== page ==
With a potential load of 100,000 virus particles, the only risk control measure able to reduce the risk sufficiently to assure safety is robust, dedicated virus inactivation or removal steps. In comparison to sourcing and testing, the level of risk reduction through virus clearance is significantly greater. Controlling the input load is still important and testing should be based on appropriate epidemiological evaluation of the donor population, but combined with robust inactivation procedures (for example, where complete inactivation or removal to below the limit of detection is consistently observed). It was only the introduction of highly robust inactivation (that is, more than six or seven logs through S/D treatment) that prevented transmission of HCV through plasma products.

A similar issue of scale and the volume of the components used in manufacture exists for well characterised cells. In a standard QC testing of bovine serum, a volume of up to 10ml may be tested, equivalent to a theoretical LOD of 0.3IU/ml using the Poisson equation. The calculation of the potential level of virus which might be present in a 1,000L bioreactor where bovine serum is present at five per cent is given in Table 2 (first calculation column). It is clear that a residual virus load of 15,000IU entering the bioreactor is an unacceptable level of risk, and that a different paradigm to testing alone is required to bring such a risk under control. For comparison, Table 2 provides the same residual risk calculation for bovine serum where more than five logs virus inactivation via gamma-irradiation of the fetal bovine serum (FBS) is included as a risk control measure. A residual risk of 0.15 IU represents a significantly more acceptable risk level.

Examples of Contamination with Unclear Aetiology- MMV and V2117

One aspect that has received increasing scrutiny has been the control of suppliers of components (for example, cell culture medium and APIs). Examples of virus contamination with no clear aetiology (such as MMV and V2117), and the conclusions that such contaminants might have been introduced through a component such as the cell culture medium, raise the question of supplier control. The example of MMV highlights the difficulty of controlling such risks.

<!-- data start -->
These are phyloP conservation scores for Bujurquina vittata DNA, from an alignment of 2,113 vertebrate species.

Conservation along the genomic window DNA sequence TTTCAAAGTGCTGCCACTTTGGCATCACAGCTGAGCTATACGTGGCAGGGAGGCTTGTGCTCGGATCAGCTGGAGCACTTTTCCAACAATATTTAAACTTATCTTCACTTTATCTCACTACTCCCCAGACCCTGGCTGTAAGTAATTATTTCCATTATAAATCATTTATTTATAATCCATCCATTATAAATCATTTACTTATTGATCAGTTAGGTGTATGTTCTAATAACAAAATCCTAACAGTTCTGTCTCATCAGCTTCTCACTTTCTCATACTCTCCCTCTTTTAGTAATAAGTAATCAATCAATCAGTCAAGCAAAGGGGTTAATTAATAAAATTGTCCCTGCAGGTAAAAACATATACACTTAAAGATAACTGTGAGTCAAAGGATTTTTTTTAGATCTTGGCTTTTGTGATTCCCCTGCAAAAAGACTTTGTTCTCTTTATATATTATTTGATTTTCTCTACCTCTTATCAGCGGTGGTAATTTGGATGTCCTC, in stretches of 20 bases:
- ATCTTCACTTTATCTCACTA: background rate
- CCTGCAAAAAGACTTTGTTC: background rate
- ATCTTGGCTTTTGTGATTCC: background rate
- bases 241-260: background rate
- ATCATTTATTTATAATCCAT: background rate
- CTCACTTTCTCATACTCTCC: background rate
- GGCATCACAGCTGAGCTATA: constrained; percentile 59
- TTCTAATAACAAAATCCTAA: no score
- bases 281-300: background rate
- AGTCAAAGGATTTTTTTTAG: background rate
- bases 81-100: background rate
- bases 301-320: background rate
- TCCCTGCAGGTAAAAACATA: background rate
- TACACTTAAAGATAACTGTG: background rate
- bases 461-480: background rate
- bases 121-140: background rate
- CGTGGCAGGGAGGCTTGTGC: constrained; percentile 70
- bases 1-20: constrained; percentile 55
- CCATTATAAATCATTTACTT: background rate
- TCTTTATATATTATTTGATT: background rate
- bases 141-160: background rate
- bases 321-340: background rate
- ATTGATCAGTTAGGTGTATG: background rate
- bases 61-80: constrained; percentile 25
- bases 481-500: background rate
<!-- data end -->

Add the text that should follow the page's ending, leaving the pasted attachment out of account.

Contamination events with MMV started to be noted in the 1990s in CHO fermenters and resulted in multiple contamination events (4). In all instances, the root cause of the contamination could not be traced, but it was assumed to have originated from facility rodents. What is not clear is if this was facility rodents present in the GMP manufacturing facility (such risks should be controlled through appropriate pest control procedures), or from rodents present in the suppliers for excipients or media components?

MMV is an endemic virus in mice with seroprevalence of up to 70 per cent (12). The virus is present in high titres in multiple tissues (titres up to 107 per ml) and the virus is excreted in the urine of infected animals (the most likely source of contamination where exposure to mice is not controlled). Furthermore, the virus is highly resistant to inactivation procedures. Parvoviruses are among the most resistant viruses used in virus validation studies and so will also survive for extended periods in the environment (13).

Potential options for controlling MMV risk could include:

  • Controlling exposure to mice for areas of risk which should include effective pest control procedures both at the GMP manufacturing plant but also at the suppliers of media components or APIs. The question of how far back in the supply chain this risk should be controlled is a question each manufacturer should evaluate carefully through systematic risk evaluation procedures
  • Incoming materials could also be tested for MMV, but as a risk control measure this is unlikely to prevent entry into GMP manufactured product (due to the limitations of testing discussed above). Many manufacturers implement tests for MMV at the bulk harvest level, but by this time it is too late to prevent a GMP contamination and the eventual clean down, which for MMV is not easy due to its high resistance